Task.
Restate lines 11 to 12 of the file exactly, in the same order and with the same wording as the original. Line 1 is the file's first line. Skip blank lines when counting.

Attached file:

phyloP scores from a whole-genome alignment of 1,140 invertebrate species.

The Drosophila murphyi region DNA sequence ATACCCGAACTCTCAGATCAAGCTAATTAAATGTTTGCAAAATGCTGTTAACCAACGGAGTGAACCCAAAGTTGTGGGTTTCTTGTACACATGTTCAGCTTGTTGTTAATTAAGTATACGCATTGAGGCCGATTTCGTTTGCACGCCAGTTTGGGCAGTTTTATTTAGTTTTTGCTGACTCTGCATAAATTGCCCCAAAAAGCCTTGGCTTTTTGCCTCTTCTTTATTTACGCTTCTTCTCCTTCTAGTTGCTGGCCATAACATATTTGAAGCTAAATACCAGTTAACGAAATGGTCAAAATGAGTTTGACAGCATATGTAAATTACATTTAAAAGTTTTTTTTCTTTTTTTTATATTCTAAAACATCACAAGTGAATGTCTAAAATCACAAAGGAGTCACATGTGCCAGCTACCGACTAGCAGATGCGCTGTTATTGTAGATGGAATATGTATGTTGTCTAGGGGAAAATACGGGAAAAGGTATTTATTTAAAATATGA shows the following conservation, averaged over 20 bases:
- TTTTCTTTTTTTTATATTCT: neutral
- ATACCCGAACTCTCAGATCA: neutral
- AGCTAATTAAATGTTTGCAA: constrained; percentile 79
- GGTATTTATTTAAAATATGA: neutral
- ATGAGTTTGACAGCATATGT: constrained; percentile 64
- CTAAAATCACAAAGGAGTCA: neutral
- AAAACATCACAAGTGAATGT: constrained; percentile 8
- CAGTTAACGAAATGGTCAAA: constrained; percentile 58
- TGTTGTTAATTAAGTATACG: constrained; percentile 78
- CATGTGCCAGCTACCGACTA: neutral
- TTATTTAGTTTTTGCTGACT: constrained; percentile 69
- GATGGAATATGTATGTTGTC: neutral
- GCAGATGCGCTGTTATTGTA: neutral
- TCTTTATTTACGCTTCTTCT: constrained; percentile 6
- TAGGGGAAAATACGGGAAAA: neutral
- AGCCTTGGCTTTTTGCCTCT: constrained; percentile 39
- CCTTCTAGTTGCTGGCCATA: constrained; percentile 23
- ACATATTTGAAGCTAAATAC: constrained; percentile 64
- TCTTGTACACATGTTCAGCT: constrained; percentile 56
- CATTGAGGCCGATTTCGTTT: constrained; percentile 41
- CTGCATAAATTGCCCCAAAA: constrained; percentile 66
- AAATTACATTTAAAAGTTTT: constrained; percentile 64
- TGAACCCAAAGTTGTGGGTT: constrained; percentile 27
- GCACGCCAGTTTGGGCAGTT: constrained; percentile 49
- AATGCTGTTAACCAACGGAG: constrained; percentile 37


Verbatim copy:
- TGTTGTTAATTAAGTATACG: constrained; percentile 78
- CATGTGCCAGCTACCGACTA: neutral